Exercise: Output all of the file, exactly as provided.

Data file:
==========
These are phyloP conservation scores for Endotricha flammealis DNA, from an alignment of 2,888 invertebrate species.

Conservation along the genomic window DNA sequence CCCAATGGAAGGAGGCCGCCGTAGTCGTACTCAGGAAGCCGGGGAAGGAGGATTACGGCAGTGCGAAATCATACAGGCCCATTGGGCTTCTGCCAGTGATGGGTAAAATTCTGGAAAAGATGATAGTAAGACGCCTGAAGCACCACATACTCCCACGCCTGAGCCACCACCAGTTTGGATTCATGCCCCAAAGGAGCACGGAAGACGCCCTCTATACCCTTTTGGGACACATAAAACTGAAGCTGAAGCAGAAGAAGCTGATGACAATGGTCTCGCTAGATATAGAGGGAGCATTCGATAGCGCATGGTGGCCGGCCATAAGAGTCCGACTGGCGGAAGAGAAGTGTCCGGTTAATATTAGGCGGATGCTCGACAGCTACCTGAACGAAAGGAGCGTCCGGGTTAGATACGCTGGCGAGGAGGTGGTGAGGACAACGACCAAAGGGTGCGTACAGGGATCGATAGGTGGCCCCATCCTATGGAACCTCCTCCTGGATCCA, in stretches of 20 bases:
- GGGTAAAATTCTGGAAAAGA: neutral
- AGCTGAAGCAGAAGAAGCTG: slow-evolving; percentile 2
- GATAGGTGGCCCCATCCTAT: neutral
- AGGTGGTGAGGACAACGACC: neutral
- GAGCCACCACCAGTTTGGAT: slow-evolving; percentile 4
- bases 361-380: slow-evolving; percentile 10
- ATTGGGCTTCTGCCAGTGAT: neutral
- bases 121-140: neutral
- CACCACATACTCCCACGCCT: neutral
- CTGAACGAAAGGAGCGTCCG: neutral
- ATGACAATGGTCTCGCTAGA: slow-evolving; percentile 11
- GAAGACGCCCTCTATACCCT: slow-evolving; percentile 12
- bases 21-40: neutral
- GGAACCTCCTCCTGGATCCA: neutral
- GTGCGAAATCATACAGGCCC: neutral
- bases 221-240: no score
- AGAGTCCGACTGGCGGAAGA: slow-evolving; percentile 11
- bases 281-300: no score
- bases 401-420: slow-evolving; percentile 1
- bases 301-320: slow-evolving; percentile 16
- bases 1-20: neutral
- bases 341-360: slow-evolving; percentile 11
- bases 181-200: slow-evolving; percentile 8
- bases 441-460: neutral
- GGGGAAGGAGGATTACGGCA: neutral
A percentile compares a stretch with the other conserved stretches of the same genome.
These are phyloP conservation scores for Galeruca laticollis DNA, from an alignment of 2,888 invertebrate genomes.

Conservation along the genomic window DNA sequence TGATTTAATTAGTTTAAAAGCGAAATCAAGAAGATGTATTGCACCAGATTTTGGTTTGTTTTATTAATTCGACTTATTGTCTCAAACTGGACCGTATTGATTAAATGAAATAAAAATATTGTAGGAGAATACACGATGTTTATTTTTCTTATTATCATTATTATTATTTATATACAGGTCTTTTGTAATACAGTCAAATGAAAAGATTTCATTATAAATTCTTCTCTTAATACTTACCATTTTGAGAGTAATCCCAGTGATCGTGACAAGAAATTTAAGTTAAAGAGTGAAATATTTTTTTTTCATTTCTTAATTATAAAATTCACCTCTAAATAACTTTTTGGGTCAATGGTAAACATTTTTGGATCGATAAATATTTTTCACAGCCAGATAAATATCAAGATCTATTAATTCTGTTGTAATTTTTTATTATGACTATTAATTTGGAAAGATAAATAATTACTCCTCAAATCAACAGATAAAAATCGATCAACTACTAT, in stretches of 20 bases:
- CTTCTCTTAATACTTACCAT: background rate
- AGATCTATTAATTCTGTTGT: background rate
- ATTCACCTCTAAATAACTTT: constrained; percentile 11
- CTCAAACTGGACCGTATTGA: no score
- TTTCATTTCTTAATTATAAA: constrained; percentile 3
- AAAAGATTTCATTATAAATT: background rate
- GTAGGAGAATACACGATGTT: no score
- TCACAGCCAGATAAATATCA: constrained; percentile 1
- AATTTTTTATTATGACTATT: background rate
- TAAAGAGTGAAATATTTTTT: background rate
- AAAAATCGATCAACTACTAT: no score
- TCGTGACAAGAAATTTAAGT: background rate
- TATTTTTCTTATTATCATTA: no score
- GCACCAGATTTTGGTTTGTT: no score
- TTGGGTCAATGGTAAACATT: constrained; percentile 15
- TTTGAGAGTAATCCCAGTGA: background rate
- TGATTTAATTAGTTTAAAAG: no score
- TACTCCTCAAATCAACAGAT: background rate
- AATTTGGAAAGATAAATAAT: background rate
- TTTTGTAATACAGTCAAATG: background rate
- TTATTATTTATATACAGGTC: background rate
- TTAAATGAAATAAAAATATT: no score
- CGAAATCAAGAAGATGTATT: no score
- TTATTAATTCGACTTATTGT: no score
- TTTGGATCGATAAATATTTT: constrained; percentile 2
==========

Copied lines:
These are phyloP conservation scores for Endotricha flammealis DNA, from an alignment of 2,888 invertebrate species.

Conservation along the genomic window DNA sequence CCCAATGGAAGGAGGCCGCCGTAGTCGTACTCAGGAAGCCGGGGAAGGAGGATTACGGCAGTGCGAAATCATACAGGCCCATTGGGCTTCTGCCAGTGATGGGTAAAATTCTGGAAAAGATGATAGTAAGACGCCTGAAGCACCACATACTCCCACGCCTGAGCCACCACCAGTTTGGATTCATGCCCCAAAGGAGCACGGAAGACGCCCTCTATACCCTTTTGGGACACATAAAACTGAAGCTGAAGCAGAAGAAGCTGATGACAATGGTCTCGCTAGATATAGAGGGAGCATTCGATAGCGCATGGTGGCCGGCCATAAGAGTCCGACTGGCGGAAGAGAAGTGTCCGGTTAATATTAGGCGGATGCTCGACAGCTACCTGAACGAAAGGAGCGTCCGGGTTAGATACGCTGGCGAGGAGGTGGTGAGGACAACGACCAAAGGGTGCGTACAGGGATCGATAGGTGGCCCCATCCTATGGAACCTCCTCCTGGATCCA, in stretches of 20 bases:
- GGGTAAAATTCTGGAAAAGA: neutral
- AGCTGAAGCAGAAGAAGCTG: slow-evolving; percentile 2
- GATAGGTGGCCCCATCCTAT: neutral
- AGGTGGTGAGGACAACGACC: neutral
- GAGCCACCACCAGTTTGGAT: slow-evolving; percentile 4
- bases 361-380: slow-evolving; percentile 10
- ATTGGGCTTCTGCCAGTGAT: neutral
- bases 121-140: neutral
- CACCACATACTCCCACGCCT: neutral
- CTGAACGAAAGGAGCGTCCG: neutral
- ATGACAATGGTCTCGCTAGA: slow-evolving; percentile 11
- GAAGACGCCCTCTATACCCT: slow-evolving; percentile 12
- bases 21-40: neutral
- GGAACCTCCTCCTGGATCCA: neutral
- GTGCGAAATCATACAGGCCC: neutral
- bases 221-240: no score
- AGAGTCCGACTGGCGGAAGA: slow-evolving; percentile 11
- bases 281-300: no score
- bases 401-420: slow-evolving; percentile 1
- bases 301-320: slow-evolving; percentile 16
- bases 1-20: neutral
- bases 341-360: slow-evolving; percentile 11
- bases 181-200: slow-evolving; percentile 8
- bases 441-460: neutral
- GGGGAAGGAGGATTACGGCA: neutral
A percentile compares a stretch with the other conserved stretches of the same genome.
These are phyloP conservation scores for Galeruca laticollis DNA, from an alignment of 2,888 invertebrate genomes.

Conservation along the genomic window DNA sequence TGATTTAATTAGTTTAAAAGCGAAATCAAGAAGATGTATTGCACCAGATTTTGGTTTGTTTTATTAATTCGACTTATTGTCTCAAACTGGACCGTATTGATTAAATGAAATAAAAATATTGTAGGAGAATACACGATGTTTATTTTTCTTATTATCATTATTATTATTTATATACAGGTCTTTTGTAATACAGTCAAATGAAAAGATTTCATTATAAATTCTTCTCTTAATACTTACCATTTTGAGAGTAATCCCAGTGATCGTGACAAGAAATTTAAGTTAAAGAGTGAAATATTTTTTTTTCATTTCTTAATTATAAAATTCACCTCTAAATAACTTTTTGGGTCAATGGTAAACATTTTTGGATCGATAAATATTTTTCACAGCCAGATAAATATCAAGATCTATTAATTCTGTTGTAATTTTTTATTATGACTATTAATTTGGAAAGATAAATAATTACTCCTCAAATCAACAGATAAAAATCGATCAACTACTAT, in stretches of 20 bases:
- CTTCTCTTAATACTTACCAT: background rate
- AGATCTATTAATTCTGTTGT: background rate
- ATTCACCTCTAAATAACTTT: constrained; percentile 11
- CTCAAACTGGACCGTATTGA: no score
- TTTCATTTCTTAATTATAAA: constrained; percentile 3
- AAAAGATTTCATTATAAATT: background rate
- GTAGGAGAATACACGATGTT: no score
- TCACAGCCAGATAAATATCA: constrained; percentile 1
- AATTTTTTATTATGACTATT: background rate
- TAAAGAGTGAAATATTTTTT: background rate
- AAAAATCGATCAACTACTAT: no score
- TCGTGACAAGAAATTTAAGT: background rate
- TATTTTTCTTATTATCATTA: no score
- GCACCAGATTTTGGTTTGTT: no score
- TTGGGTCAATGGTAAACATT: constrained; percentile 15
- TTTGAGAGTAATCCCAGTGA: background rate
- TGATTTAATTAGTTTAAAAG: no score
- TACTCCTCAAATCAACAGAT: background rate
- AATTTGGAAAGATAAATAAT: background rate
- TTTTGTAATACAGTCAAATG: background rate
- TTATTATTTATATACAGGTC: background rate
- TTAAATGAAATAAAAATATT: no score
- CGAAATCAAGAAGATGTATT: no score
- TTATTAATTCGACTTATTGT: no score
- TTTGGATCGATAAATATTTT: constrained; percentile 2